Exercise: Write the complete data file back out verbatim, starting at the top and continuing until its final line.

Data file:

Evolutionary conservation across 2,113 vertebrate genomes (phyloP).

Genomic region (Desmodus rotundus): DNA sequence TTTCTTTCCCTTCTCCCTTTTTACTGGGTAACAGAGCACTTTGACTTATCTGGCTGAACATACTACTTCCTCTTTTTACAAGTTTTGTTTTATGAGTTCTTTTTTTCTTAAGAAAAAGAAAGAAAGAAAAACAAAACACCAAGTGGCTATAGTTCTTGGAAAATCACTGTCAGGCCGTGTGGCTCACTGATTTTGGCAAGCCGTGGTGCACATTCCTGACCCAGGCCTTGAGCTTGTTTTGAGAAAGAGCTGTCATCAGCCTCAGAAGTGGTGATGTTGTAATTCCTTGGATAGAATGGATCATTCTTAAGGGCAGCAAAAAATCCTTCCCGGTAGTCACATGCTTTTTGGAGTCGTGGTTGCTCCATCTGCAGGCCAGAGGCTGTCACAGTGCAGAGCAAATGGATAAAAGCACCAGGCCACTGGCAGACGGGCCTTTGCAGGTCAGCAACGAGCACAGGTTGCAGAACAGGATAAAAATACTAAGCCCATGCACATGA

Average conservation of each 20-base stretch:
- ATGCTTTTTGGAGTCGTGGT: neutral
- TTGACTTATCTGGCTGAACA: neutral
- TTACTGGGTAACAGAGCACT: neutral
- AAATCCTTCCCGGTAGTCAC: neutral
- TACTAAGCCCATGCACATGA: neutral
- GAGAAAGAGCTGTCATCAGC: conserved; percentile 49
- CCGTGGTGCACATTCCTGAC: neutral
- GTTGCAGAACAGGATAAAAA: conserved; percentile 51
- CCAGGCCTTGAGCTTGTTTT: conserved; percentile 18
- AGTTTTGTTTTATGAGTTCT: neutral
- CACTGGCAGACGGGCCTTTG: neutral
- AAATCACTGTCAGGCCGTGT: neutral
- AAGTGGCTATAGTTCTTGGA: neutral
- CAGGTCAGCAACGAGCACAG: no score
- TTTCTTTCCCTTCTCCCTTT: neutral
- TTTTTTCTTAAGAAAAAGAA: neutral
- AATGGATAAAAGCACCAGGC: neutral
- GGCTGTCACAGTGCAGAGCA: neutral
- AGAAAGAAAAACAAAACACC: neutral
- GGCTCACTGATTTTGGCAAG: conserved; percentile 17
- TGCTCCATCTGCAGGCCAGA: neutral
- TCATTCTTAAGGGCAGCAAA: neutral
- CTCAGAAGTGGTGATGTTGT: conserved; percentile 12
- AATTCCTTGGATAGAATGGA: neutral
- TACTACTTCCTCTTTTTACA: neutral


Evolutionary conservation across 2,113 vertebrate genomes (phyloP).

Genomic region (Desmodus rotundus): DNA sequence TTTCTTTCCCTTCTCCCTTTTTACTGGGTAACAGAGCACTTTGACTTATCTGGCTGAACATACTACTTCCTCTTTTTACAAGTTTTGTTTTATGAGTTCTTTTTTTCTTAAGAAAAAGAAAGAAAGAAAAACAAAACACCAAGTGGCTATAGTTCTTGGAAAATCACTGTCAGGCCGTGTGGCTCACTGATTTTGGCAAGCCGTGGTGCACATTCCTGACCCAGGCCTTGAGCTTGTTTTGAGAAAGAGCTGTCATCAGCCTCAGAAGTGGTGATGTTGTAATTCCTTGGATAGAATGGATCATTCTTAAGGGCAGCAAAAAATCCTTCCCGGTAGTCACATGCTTTTTGGAGTCGTGGTTGCTCCATCTGCAGGCCAGAGGCTGTCACAGTGCAGAGCAAATGGATAAAAGCACCAGGCCACTGGCAGACGGGCCTTTGCAGGTCAGCAACGAGCACAGGTTGCAGAACAGGATAAAAATACTAAGCCCATGCACATGA

Average conservation of each 20-base stretch:
- ATGCTTTTTGGAGTCGTGGT: neutral
- TTGACTTATCTGGCTGAACA: neutral
- TTACTGGGTAACAGAGCACT: neutral
- AAATCCTTCCCGGTAGTCAC: neutral
- TACTAAGCCCATGCACATGA: neutral
- GAGAAAGAGCTGTCATCAGC: conserved; percentile 49
- CCGTGGTGCACATTCCTGAC: neutral
- GTTGCAGAACAGGATAAAAA: conserved; percentile 51
- CCAGGCCTTGAGCTTGTTTT: conserved; percentile 18
- AGTTTTGTTTTATGAGTTCT: neutral
- CACTGGCAGACGGGCCTTTG: neutral
- AAATCACTGTCAGGCCGTGT: neutral
- AAGTGGCTATAGTTCTTGGA: neutral
- CAGGTCAGCAACGAGCACAG: no score
- TTTCTTTCCCTTCTCCCTTT: neutral
- TTTTTTCTTAAGAAAAAGAA: neutral
- AATGGATAAAAGCACCAGGC: neutral
- GGCTGTCACAGTGCAGAGCA: neutral
- AGAAAGAAAAACAAAACACC: neutral
- GGCTCACTGATTTTGGCAAG: conserved; percentile 17
- TGCTCCATCTGCAGGCCAGA: neutral
- TCATTCTTAAGGGCAGCAAA: neutral
- CTCAGAAGTGGTGATGTTGT: conserved; percentile 12
- AATTCCTTGGATAGAATGGA: neutral
- TACTACTTCCTCTTTTTACA: neutral